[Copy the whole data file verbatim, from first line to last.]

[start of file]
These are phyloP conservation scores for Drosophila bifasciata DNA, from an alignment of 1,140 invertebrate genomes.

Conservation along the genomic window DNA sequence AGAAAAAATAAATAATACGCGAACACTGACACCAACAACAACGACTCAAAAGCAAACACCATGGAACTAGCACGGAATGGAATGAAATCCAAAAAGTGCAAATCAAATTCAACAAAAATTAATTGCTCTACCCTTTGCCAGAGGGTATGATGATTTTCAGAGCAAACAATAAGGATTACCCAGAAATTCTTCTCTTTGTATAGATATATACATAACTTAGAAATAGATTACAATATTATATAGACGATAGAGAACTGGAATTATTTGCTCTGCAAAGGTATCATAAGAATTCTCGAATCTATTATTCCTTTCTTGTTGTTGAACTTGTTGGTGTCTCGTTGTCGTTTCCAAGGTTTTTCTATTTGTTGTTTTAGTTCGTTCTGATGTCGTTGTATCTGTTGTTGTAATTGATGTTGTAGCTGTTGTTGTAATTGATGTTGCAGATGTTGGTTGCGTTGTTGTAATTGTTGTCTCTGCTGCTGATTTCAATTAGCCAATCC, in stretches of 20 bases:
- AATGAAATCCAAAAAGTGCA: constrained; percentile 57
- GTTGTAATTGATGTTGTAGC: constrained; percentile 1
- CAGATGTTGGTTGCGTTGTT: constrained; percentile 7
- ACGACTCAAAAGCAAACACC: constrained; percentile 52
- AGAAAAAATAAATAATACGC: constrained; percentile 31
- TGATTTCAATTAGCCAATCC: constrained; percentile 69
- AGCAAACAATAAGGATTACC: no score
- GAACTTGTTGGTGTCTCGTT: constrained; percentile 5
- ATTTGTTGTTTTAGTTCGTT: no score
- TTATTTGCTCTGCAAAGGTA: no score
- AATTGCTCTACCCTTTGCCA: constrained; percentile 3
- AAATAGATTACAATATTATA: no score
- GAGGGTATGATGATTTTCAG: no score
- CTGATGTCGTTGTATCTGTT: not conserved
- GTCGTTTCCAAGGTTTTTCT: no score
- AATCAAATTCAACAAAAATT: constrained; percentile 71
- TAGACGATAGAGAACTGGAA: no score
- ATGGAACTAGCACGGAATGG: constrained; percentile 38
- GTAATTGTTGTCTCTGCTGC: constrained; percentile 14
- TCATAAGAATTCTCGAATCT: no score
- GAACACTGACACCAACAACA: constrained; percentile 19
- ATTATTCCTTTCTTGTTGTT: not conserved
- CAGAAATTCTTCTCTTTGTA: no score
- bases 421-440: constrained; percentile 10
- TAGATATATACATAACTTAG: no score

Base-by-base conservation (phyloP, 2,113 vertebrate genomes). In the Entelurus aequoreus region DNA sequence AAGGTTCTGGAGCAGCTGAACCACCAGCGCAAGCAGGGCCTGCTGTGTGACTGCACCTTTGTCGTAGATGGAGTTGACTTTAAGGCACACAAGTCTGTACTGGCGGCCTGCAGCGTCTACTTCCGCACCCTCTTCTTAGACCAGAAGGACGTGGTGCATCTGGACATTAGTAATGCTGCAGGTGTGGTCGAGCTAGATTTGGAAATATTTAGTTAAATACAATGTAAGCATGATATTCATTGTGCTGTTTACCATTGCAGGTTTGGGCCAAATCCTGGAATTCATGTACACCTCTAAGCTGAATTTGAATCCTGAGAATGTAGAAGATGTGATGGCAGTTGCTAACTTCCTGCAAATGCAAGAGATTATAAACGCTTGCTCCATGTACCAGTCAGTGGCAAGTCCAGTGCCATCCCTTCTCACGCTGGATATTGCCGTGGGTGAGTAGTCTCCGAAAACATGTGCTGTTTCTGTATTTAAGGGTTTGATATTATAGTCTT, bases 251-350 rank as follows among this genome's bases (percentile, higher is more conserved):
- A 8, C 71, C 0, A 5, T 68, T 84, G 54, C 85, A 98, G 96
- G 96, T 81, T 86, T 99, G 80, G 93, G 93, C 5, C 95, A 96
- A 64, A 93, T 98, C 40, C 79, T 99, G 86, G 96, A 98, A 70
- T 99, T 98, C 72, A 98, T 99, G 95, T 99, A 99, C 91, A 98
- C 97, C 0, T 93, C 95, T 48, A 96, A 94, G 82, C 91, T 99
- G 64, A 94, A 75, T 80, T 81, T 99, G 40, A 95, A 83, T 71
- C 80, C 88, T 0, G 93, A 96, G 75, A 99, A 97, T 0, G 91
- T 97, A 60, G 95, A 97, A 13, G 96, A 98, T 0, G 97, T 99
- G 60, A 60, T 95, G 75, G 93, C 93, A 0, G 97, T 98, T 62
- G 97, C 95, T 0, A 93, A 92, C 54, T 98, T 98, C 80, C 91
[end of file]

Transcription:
These are phyloP conservation scores for Drosophila bifasciata DNA, from an alignment of 1,140 invertebrate genomes.

Conservation along the genomic window DNA sequence AGAAAAAATAAATAATACGCGAACACTGACACCAACAACAACGACTCAAAAGCAAACACCATGGAACTAGCACGGAATGGAATGAAATCCAAAAAGTGCAAATCAAATTCAACAAAAATTAATTGCTCTACCCTTTGCCAGAGGGTATGATGATTTTCAGAGCAAACAATAAGGATTACCCAGAAATTCTTCTCTTTGTATAGATATATACATAACTTAGAAATAGATTACAATATTATATAGACGATAGAGAACTGGAATTATTTGCTCTGCAAAGGTATCATAAGAATTCTCGAATCTATTATTCCTTTCTTGTTGTTGAACTTGTTGGTGTCTCGTTGTCGTTTCCAAGGTTTTTCTATTTGTTGTTTTAGTTCGTTCTGATGTCGTTGTATCTGTTGTTGTAATTGATGTTGTAGCTGTTGTTGTAATTGATGTTGCAGATGTTGGTTGCGTTGTTGTAATTGTTGTCTCTGCTGCTGATTTCAATTAGCCAATCC, in stretches of 20 bases:
- AATGAAATCCAAAAAGTGCA: constrained; percentile 57
- GTTGTAATTGATGTTGTAGC: constrained; percentile 1
- CAGATGTTGGTTGCGTTGTT: constrained; percentile 7
- ACGACTCAAAAGCAAACACC: constrained; percentile 52
- AGAAAAAATAAATAATACGC: constrained; percentile 31
- TGATTTCAATTAGCCAATCC: constrained; percentile 69
- AGCAAACAATAAGGATTACC: no score
- GAACTTGTTGGTGTCTCGTT: constrained; percentile 5
- ATTTGTTGTTTTAGTTCGTT: no score
- TTATTTGCTCTGCAAAGGTA: no score
- AATTGCTCTACCCTTTGCCA: constrained; percentile 3
- AAATAGATTACAATATTATA: no score
- GAGGGTATGATGATTTTCAG: no score
- CTGATGTCGTTGTATCTGTT: not conserved
- GTCGTTTCCAAGGTTTTTCT: no score
- AATCAAATTCAACAAAAATT: constrained; percentile 71
- TAGACGATAGAGAACTGGAA: no score
- ATGGAACTAGCACGGAATGG: constrained; percentile 38
- GTAATTGTTGTCTCTGCTGC: constrained; percentile 14
- TCATAAGAATTCTCGAATCT: no score
- GAACACTGACACCAACAACA: constrained; percentile 19
- ATTATTCCTTTCTTGTTGTT: not conserved
- CAGAAATTCTTCTCTTTGTA: no score
- bases 421-440: constrained; percentile 10
- TAGATATATACATAACTTAG: no score

Base-by-base conservation (phyloP, 2,113 vertebrate genomes). In the Entelurus aequoreus region DNA sequence AAGGTTCTGGAGCAGCTGAACCACCAGCGCAAGCAGGGCCTGCTGTGTGACTGCACCTTTGTCGTAGATGGAGTTGACTTTAAGGCACACAAGTCTGTACTGGCGGCCTGCAGCGTCTACTTCCGCACCCTCTTCTTAGACCAGAAGGACGTGGTGCATCTGGACATTAGTAATGCTGCAGGTGTGGTCGAGCTAGATTTGGAAATATTTAGTTAAATACAATGTAAGCATGATATTCATTGTGCTGTTTACCATTGCAGGTTTGGGCCAAATCCTGGAATTCATGTACACCTCTAAGCTGAATTTGAATCCTGAGAATGTAGAAGATGTGATGGCAGTTGCTAACTTCCTGCAAATGCAAGAGATTATAAACGCTTGCTCCATGTACCAGTCAGTGGCAAGTCCAGTGCCATCCCTTCTCACGCTGGATATTGCCGTGGGTGAGTAGTCTCCGAAAACATGTGCTGTTTCTGTATTTAAGGGTTTGATATTATAGTCTT, bases 251-350 rank as follows among this genome's bases (percentile, higher is more conserved):
- A 8, C 71, C 0, A 5, T 68, T 84, G 54, C 85, A 98, G 96
- G 96, T 81, T 86, T 99, G 80, G 93, G 93, C 5, C 95, A 96
- A 64, A 93, T 98, C 40, C 79, T 99, G 86, G 96, A 98, A 70
- T 99, T 98, C 72, A 98, T 99, G 95, T 99, A 99, C 91, A 98
- C 97, C 0, T 93, C 95, T 48, A 96, A 94, G 82, C 91, T 99
- G 64, A 94, A 75, T 80, T 81, T 99, G 40, A 95, A 83, T 71
- C 80, C 88, T 0, G 93, A 96, G 75, A 99, A 97, T 0, G 91
- T 97, A 60, G 95, A 97, A 13, G 96, A 98, T 0, G 97, T 99
- G 60, A 60, T 95, G 75, G 93, C 93, A 0, G 97, T 98, T 62
- G 97, C 95, T 0, A 93, A 92, C 54, T 98, T 98, C 80, C 91